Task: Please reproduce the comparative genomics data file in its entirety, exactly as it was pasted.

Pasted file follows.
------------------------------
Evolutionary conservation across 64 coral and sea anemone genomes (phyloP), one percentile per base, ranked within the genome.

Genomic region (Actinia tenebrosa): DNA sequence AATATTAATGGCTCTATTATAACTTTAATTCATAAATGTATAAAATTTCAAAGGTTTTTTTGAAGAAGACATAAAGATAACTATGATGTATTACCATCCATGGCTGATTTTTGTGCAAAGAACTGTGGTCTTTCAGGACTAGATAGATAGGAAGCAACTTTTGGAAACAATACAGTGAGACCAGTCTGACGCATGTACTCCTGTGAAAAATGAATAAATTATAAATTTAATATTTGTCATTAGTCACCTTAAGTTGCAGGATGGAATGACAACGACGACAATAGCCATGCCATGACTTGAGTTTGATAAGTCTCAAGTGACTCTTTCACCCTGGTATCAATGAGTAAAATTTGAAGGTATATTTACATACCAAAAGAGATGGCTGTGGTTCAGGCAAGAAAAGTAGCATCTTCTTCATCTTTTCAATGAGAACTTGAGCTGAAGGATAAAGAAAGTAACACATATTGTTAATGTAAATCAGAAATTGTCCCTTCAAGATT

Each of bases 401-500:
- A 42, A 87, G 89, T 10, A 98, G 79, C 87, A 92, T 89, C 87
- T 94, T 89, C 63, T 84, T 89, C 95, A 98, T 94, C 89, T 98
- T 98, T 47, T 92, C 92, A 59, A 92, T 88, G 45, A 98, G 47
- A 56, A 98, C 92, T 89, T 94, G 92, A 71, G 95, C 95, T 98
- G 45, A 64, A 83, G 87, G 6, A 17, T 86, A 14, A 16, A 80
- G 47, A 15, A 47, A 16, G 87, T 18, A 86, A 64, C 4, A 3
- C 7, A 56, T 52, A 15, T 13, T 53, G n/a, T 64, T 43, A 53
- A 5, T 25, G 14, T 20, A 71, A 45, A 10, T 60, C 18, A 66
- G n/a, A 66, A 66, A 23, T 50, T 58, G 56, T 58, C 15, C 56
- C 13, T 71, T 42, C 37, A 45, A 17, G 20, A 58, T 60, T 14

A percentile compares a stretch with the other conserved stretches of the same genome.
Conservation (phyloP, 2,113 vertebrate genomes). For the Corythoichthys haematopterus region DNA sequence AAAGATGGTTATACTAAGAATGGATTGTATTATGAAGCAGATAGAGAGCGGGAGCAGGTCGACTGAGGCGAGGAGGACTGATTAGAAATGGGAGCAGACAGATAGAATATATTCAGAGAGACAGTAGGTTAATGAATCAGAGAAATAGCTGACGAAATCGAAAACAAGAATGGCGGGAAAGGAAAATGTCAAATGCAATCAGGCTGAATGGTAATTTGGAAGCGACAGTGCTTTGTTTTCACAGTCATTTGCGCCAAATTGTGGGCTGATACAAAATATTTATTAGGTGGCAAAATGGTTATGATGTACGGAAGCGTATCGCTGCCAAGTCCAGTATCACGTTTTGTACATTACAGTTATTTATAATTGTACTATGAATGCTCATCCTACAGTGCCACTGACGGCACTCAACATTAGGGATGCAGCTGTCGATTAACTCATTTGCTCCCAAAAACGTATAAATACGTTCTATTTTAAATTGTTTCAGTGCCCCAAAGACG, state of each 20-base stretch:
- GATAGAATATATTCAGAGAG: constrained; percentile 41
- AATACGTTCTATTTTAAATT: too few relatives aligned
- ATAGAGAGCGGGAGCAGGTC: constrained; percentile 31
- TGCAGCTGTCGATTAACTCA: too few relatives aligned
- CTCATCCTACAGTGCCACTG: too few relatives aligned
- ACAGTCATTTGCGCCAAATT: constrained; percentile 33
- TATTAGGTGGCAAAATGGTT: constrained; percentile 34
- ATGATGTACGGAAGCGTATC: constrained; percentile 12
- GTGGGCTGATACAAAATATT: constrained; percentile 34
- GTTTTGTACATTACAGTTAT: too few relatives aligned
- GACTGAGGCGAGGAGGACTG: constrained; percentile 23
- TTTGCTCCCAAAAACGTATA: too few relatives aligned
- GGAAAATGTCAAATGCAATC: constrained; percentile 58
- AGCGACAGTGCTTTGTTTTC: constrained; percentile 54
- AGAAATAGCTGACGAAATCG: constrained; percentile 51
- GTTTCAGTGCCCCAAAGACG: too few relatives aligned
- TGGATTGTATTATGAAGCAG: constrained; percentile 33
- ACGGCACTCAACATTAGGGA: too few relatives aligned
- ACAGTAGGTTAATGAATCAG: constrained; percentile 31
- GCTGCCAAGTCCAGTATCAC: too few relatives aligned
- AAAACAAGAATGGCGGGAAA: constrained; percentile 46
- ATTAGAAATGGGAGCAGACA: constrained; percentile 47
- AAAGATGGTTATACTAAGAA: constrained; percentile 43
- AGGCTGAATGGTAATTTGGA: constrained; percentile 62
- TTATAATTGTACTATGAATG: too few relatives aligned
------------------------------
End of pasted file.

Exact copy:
Evolutionary conservation across 64 coral and sea anemone genomes (phyloP), one percentile per base, ranked within the genome.

Genomic region (Actinia tenebrosa): DNA sequence AATATTAATGGCTCTATTATAACTTTAATTCATAAATGTATAAAATTTCAAAGGTTTTTTTGAAGAAGACATAAAGATAACTATGATGTATTACCATCCATGGCTGATTTTTGTGCAAAGAACTGTGGTCTTTCAGGACTAGATAGATAGGAAGCAACTTTTGGAAACAATACAGTGAGACCAGTCTGACGCATGTACTCCTGTGAAAAATGAATAAATTATAAATTTAATATTTGTCATTAGTCACCTTAAGTTGCAGGATGGAATGACAACGACGACAATAGCCATGCCATGACTTGAGTTTGATAAGTCTCAAGTGACTCTTTCACCCTGGTATCAATGAGTAAAATTTGAAGGTATATTTACATACCAAAAGAGATGGCTGTGGTTCAGGCAAGAAAAGTAGCATCTTCTTCATCTTTTCAATGAGAACTTGAGCTGAAGGATAAAGAAAGTAACACATATTGTTAATGTAAATCAGAAATTGTCCCTTCAAGATT

Each of bases 401-500:
- A 42, A 87, G 89, T 10, A 98, G 79, C 87, A 92, T 89, C 87
- T 94, T 89, C 63, T 84, T 89, C 95, A 98, T 94, C 89, T 98
- T 98, T 47, T 92, C 92, A 59, A 92, T 88, G 45, A 98, G 47
- A 56, A 98, C 92, T 89, T 94, G 92, A 71, G 95, C 95, T 98
- G 45, A 64, A 83, G 87, G 6, A 17, T 86, A 14, A 16, A 80
- G 47, A 15, A 47, A 16, G 87, T 18, A 86, A 64, C 4, A 3
- C 7, A 56, T 52, A 15, T 13, T 53, G n/a, T 64, T 43, A 53
- A 5, T 25, G 14, T 20, A 71, A 45, A 10, T 60, C 18, A 66
- G n/a, A 66, A 66, A 23, T 50, T 58, G 56, T 58, C 15, C 56
- C 13, T 71, T 42, C 37, A 45, A 17, G 20, A 58, T 60, T 14

A percentile compares a stretch with the other conserved stretches of the same genome.
Conservation (phyloP, 2,113 vertebrate genomes). For the Corythoichthys haematopterus region DNA sequence AAAGATGGTTATACTAAGAATGGATTGTATTATGAAGCAGATAGAGAGCGGGAGCAGGTCGACTGAGGCGAGGAGGACTGATTAGAAATGGGAGCAGACAGATAGAATATATTCAGAGAGACAGTAGGTTAATGAATCAGAGAAATAGCTGACGAAATCGAAAACAAGAATGGCGGGAAAGGAAAATGTCAAATGCAATCAGGCTGAATGGTAATTTGGAAGCGACAGTGCTTTGTTTTCACAGTCATTTGCGCCAAATTGTGGGCTGATACAAAATATTTATTAGGTGGCAAAATGGTTATGATGTACGGAAGCGTATCGCTGCCAAGTCCAGTATCACGTTTTGTACATTACAGTTATTTATAATTGTACTATGAATGCTCATCCTACAGTGCCACTGACGGCACTCAACATTAGGGATGCAGCTGTCGATTAACTCATTTGCTCCCAAAAACGTATAAATACGTTCTATTTTAAATTGTTTCAGTGCCCCAAAGACG, state of each 20-base stretch:
- GATAGAATATATTCAGAGAG: constrained; percentile 41
- AATACGTTCTATTTTAAATT: too few relatives aligned
- ATAGAGAGCGGGAGCAGGTC: constrained; percentile 31
- TGCAGCTGTCGATTAACTCA: too few relatives aligned
- CTCATCCTACAGTGCCACTG: too few relatives aligned
- ACAGTCATTTGCGCCAAATT: constrained; percentile 33
- TATTAGGTGGCAAAATGGTT: constrained; percentile 34
- ATGATGTACGGAAGCGTATC: constrained; percentile 12
- GTGGGCTGATACAAAATATT: constrained; percentile 34
- GTTTTGTACATTACAGTTAT: too few relatives aligned
- GACTGAGGCGAGGAGGACTG: constrained; percentile 23
- TTTGCTCCCAAAAACGTATA: too few relatives aligned
- GGAAAATGTCAAATGCAATC: constrained; percentile 58
- AGCGACAGTGCTTTGTTTTC: constrained; percentile 54
- AGAAATAGCTGACGAAATCG: constrained; percentile 51
- GTTTCAGTGCCCCAAAGACG: too few relatives aligned
- TGGATTGTATTATGAAGCAG: constrained; percentile 33
- ACGGCACTCAACATTAGGGA: too few relatives aligned
- ACAGTAGGTTAATGAATCAG: constrained; percentile 31
- GCTGCCAAGTCCAGTATCAC: too few relatives aligned
- AAAACAAGAATGGCGGGAAA: constrained; percentile 46
- ATTAGAAATGGGAGCAGACA: constrained; percentile 47
- AAAGATGGTTATACTAAGAA: constrained; percentile 43
- AGGCTGAATGGTAATTTGGA: constrained; percentile 62
- TTATAATTGTACTATGAATG: too few relatives aligned